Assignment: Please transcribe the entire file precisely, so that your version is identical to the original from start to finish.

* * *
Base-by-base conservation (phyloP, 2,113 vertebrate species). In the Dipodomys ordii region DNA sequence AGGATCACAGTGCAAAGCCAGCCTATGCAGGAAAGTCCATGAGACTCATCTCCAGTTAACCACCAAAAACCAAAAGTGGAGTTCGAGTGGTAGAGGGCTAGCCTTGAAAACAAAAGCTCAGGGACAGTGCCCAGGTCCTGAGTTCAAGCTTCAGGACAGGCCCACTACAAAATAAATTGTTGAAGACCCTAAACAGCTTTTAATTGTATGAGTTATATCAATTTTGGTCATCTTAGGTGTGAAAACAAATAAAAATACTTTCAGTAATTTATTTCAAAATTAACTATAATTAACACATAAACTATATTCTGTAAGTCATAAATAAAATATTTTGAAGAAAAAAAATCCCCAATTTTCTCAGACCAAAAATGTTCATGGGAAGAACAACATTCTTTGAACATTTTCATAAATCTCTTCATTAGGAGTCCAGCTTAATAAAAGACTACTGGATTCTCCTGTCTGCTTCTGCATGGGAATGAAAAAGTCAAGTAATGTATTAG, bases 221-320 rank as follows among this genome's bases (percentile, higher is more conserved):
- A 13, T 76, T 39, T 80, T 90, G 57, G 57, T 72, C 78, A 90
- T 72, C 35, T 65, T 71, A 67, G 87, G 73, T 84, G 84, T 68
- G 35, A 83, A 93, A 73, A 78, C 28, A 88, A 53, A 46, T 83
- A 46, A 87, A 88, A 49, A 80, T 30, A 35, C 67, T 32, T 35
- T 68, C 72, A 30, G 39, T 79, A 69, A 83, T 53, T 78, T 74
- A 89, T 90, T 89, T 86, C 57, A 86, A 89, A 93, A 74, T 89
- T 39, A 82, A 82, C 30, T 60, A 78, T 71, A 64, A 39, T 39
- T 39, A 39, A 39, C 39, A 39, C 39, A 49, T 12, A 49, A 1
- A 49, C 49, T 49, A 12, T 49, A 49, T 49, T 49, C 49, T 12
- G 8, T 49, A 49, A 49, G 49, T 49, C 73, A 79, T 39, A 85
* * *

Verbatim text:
Base-by-base conservation (phyloP, 2,113 vertebrate species). In the Dipodomys ordii region DNA sequence AGGATCACAGTGCAAAGCCAGCCTATGCAGGAAAGTCCATGAGACTCATCTCCAGTTAACCACCAAAAACCAAAAGTGGAGTTCGAGTGGTAGAGGGCTAGCCTTGAAAACAAAAGCTCAGGGACAGTGCCCAGGTCCTGAGTTCAAGCTTCAGGACAGGCCCACTACAAAATAAATTGTTGAAGACCCTAAACAGCTTTTAATTGTATGAGTTATATCAATTTTGGTCATCTTAGGTGTGAAAACAAATAAAAATACTTTCAGTAATTTATTTCAAAATTAACTATAATTAACACATAAACTATATTCTGTAAGTCATAAATAAAATATTTTGAAGAAAAAAAATCCCCAATTTTCTCAGACCAAAAATGTTCATGGGAAGAACAACATTCTTTGAACATTTTCATAAATCTCTTCATTAGGAGTCCAGCTTAATAAAAGACTACTGGATTCTCCTGTCTGCTTCTGCATGGGAATGAAAAAGTCAAGTAATGTATTAG, bases 221-320 rank as follows among this genome's bases (percentile, higher is more conserved):
- A 13, T 76, T 39, T 80, T 90, G 57, G 57, T 72, C 78, A 90
- T 72, C 35, T 65, T 71, A 67, G 87, G 73, T 84, G 84, T 68
- G 35, A 83, A 93, A 73, A 78, C 28, A 88, A 53, A 46, T 83
- A 46, A 87, A 88, A 49, A 80, T 30, A 35, C 67, T 32, T 35
- T 68, C 72, A 30, G 39, T 79, A 69, A 83, T 53, T 78, T 74
- A 89, T 90, T 89, T 86, C 57, A 86, A 89, A 93, A 74, T 89
- T 39, A 82, A 82, C 30, T 60, A 78, T 71, A 64, A 39, T 39
- T 39, A 39, A 39, C 39, A 39, C 39, A 49, T 12, A 49, A 1
- A 49, C 49, T 49, A 12, T 49, A 49, T 49, T 49, C 49, T 12
- G 8, T 49, A 49, A 49, G 49, T 49, C 73, A 79, T 39, A 85